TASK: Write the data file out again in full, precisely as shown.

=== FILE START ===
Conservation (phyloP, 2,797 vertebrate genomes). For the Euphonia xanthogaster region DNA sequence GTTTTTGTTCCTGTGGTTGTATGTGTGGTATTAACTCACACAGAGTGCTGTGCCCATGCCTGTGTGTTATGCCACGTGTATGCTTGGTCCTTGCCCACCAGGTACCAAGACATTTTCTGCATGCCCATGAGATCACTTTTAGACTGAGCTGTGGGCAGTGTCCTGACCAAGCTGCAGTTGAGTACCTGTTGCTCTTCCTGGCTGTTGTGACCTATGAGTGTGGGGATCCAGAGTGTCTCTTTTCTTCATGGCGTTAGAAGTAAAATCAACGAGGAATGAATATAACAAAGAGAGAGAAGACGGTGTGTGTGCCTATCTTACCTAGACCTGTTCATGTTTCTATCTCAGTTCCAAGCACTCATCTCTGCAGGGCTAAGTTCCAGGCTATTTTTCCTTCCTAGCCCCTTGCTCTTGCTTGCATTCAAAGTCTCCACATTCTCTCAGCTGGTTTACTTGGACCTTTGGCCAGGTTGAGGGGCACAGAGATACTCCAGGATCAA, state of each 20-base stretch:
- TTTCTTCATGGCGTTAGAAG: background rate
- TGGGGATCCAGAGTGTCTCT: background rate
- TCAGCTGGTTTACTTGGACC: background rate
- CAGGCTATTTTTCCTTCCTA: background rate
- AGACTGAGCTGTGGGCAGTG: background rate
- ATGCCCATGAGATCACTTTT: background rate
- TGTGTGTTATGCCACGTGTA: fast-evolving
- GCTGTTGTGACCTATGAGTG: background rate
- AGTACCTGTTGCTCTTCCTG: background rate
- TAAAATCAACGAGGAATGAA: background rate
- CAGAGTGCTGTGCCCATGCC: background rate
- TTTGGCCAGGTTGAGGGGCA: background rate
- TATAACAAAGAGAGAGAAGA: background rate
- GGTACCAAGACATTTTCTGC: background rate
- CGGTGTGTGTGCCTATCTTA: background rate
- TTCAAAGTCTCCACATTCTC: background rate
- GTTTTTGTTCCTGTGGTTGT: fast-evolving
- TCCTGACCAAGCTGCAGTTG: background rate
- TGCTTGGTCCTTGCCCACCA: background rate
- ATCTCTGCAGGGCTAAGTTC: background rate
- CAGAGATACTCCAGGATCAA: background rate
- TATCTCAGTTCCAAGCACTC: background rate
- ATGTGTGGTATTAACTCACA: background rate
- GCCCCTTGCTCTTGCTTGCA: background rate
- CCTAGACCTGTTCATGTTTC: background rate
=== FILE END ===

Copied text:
Conservation (phyloP, 2,797 vertebrate genomes). For the Euphonia xanthogaster region DNA sequence GTTTTTGTTCCTGTGGTTGTATGTGTGGTATTAACTCACACAGAGTGCTGTGCCCATGCCTGTGTGTTATGCCACGTGTATGCTTGGTCCTTGCCCACCAGGTACCAAGACATTTTCTGCATGCCCATGAGATCACTTTTAGACTGAGCTGTGGGCAGTGTCCTGACCAAGCTGCAGTTGAGTACCTGTTGCTCTTCCTGGCTGTTGTGACCTATGAGTGTGGGGATCCAGAGTGTCTCTTTTCTTCATGGCGTTAGAAGTAAAATCAACGAGGAATGAATATAACAAAGAGAGAGAAGACGGTGTGTGTGCCTATCTTACCTAGACCTGTTCATGTTTCTATCTCAGTTCCAAGCACTCATCTCTGCAGGGCTAAGTTCCAGGCTATTTTTCCTTCCTAGCCCCTTGCTCTTGCTTGCATTCAAAGTCTCCACATTCTCTCAGCTGGTTTACTTGGACCTTTGGCCAGGTTGAGGGGCACAGAGATACTCCAGGATCAA, state of each 20-base stretch:
- TTTCTTCATGGCGTTAGAAG: background rate
- TGGGGATCCAGAGTGTCTCT: background rate
- TCAGCTGGTTTACTTGGACC: background rate
- CAGGCTATTTTTCCTTCCTA: background rate
- AGACTGAGCTGTGGGCAGTG: background rate
- ATGCCCATGAGATCACTTTT: background rate
- TGTGTGTTATGCCACGTGTA: fast-evolving
- GCTGTTGTGACCTATGAGTG: background rate
- AGTACCTGTTGCTCTTCCTG: background rate
- TAAAATCAACGAGGAATGAA: background rate
- CAGAGTGCTGTGCCCATGCC: background rate
- TTTGGCCAGGTTGAGGGGCA: background rate
- TATAACAAAGAGAGAGAAGA: background rate
- GGTACCAAGACATTTTCTGC: background rate
- CGGTGTGTGTGCCTATCTTA: background rate
- TTCAAAGTCTCCACATTCTC: background rate
- GTTTTTGTTCCTGTGGTTGT: fast-evolving
- TCCTGACCAAGCTGCAGTTG: background rate
- TGCTTGGTCCTTGCCCACCA: background rate
- ATCTCTGCAGGGCTAAGTTC: background rate
- CAGAGATACTCCAGGATCAA: background rate
- TATCTCAGTTCCAAGCACTC: background rate
- ATGTGTGGTATTAACTCACA: background rate
- GCCCCTTGCTCTTGCTTGCA: background rate
- CCTAGACCTGTTCATGTTTC: background rate